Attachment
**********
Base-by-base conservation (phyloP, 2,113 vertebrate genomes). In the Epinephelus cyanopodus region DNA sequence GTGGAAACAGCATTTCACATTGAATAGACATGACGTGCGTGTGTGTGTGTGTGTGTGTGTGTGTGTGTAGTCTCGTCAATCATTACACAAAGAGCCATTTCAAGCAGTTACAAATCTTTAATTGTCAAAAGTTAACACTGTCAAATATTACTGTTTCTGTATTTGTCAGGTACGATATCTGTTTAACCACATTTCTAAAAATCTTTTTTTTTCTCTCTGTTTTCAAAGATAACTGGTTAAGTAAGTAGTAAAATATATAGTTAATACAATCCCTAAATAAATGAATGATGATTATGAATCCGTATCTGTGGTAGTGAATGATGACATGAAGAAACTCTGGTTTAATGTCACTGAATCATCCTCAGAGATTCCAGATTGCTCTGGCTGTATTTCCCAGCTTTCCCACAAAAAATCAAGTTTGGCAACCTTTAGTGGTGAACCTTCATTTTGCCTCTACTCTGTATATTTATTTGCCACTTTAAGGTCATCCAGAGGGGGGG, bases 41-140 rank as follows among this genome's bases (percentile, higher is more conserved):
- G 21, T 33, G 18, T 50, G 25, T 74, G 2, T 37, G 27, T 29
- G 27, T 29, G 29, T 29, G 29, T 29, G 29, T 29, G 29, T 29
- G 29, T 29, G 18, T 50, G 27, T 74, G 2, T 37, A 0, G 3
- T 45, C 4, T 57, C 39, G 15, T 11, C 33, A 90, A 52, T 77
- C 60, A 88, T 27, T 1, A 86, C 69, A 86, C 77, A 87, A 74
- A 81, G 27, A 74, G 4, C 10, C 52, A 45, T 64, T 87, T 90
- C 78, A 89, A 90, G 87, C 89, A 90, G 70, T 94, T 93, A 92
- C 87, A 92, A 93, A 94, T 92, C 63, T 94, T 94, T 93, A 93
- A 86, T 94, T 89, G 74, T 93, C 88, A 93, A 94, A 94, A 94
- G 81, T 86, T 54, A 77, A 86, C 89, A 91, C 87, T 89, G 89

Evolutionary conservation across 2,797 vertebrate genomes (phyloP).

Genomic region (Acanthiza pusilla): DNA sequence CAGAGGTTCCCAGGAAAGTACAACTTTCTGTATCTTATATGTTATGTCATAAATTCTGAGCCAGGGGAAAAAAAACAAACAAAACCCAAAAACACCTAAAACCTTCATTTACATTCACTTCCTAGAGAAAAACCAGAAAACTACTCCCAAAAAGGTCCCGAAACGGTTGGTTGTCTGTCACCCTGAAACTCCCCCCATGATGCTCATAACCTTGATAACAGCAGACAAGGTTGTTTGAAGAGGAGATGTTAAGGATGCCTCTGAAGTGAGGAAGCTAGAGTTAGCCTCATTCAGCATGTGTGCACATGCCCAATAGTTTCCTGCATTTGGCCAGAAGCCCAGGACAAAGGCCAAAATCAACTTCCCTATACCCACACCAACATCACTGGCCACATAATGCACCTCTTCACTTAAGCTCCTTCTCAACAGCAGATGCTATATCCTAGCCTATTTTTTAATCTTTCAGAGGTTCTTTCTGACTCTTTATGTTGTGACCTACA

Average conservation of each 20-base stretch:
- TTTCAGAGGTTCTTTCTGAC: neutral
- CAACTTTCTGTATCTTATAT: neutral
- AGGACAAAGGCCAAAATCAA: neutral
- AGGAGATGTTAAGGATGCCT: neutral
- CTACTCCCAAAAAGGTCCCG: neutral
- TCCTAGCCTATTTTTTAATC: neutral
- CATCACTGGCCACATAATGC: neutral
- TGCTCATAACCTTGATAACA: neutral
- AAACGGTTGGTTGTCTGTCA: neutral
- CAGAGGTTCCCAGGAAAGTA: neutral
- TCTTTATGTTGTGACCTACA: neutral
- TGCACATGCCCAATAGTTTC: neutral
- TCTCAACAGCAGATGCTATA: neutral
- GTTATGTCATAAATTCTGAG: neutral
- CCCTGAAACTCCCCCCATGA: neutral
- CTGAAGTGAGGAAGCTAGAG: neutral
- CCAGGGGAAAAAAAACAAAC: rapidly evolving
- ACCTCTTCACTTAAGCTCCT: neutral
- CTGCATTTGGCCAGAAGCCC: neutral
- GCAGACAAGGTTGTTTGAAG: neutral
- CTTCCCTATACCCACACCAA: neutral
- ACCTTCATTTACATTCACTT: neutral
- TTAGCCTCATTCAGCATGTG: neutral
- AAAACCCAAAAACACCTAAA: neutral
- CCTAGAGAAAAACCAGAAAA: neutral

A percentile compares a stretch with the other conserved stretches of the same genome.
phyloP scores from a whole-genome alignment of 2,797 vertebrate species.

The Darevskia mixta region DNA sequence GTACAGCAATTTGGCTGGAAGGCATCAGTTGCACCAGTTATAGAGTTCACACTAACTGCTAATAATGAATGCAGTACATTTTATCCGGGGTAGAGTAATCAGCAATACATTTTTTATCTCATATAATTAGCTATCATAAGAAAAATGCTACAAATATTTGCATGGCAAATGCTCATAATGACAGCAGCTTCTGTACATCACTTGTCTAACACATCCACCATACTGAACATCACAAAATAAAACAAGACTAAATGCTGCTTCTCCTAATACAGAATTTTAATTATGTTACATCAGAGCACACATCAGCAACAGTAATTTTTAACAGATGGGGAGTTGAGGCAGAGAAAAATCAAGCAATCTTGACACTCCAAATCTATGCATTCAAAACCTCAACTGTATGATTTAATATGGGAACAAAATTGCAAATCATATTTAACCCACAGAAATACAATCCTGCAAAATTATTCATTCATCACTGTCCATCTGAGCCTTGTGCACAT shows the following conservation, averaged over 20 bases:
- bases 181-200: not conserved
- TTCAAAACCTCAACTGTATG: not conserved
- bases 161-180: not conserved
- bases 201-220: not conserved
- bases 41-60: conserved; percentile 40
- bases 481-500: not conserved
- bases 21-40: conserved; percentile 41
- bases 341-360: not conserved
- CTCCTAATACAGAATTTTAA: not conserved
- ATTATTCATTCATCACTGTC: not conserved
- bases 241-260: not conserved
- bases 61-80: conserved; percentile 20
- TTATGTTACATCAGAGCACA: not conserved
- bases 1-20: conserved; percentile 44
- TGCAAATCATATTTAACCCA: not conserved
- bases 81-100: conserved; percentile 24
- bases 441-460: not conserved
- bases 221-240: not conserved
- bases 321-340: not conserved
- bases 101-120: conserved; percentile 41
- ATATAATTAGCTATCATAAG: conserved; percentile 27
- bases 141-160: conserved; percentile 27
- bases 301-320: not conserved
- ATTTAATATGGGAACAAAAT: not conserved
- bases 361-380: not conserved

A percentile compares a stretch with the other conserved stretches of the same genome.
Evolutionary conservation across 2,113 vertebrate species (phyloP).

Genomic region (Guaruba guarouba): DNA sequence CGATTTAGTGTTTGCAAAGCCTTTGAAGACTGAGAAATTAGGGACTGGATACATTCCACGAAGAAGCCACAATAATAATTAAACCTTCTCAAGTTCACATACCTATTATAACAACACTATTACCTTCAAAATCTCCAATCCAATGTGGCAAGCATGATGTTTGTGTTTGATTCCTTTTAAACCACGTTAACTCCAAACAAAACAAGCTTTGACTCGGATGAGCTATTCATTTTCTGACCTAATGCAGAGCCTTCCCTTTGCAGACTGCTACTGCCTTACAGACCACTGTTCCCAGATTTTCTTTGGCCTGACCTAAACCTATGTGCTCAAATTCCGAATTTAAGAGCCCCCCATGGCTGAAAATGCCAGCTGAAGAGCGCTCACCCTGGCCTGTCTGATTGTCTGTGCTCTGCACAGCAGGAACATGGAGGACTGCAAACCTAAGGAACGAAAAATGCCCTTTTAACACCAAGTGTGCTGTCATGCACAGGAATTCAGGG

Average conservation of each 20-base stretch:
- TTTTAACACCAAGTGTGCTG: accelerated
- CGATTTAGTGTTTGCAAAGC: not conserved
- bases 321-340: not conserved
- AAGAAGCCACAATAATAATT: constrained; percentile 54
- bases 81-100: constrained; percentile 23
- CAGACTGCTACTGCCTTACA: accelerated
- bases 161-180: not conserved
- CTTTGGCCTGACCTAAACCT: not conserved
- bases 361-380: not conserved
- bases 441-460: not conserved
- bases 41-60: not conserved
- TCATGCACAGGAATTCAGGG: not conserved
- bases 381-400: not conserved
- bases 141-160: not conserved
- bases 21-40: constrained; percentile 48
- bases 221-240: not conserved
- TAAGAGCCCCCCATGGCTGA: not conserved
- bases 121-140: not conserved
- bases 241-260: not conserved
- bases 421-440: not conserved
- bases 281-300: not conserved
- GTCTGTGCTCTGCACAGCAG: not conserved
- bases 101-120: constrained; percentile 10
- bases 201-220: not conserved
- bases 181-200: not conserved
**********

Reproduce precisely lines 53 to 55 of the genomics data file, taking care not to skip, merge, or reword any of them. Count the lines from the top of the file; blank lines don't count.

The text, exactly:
- bases 241-260: not conserved
- bases 61-80: conserved; percentile 20
- TTATGTTACATCAGAGCACA: not conserved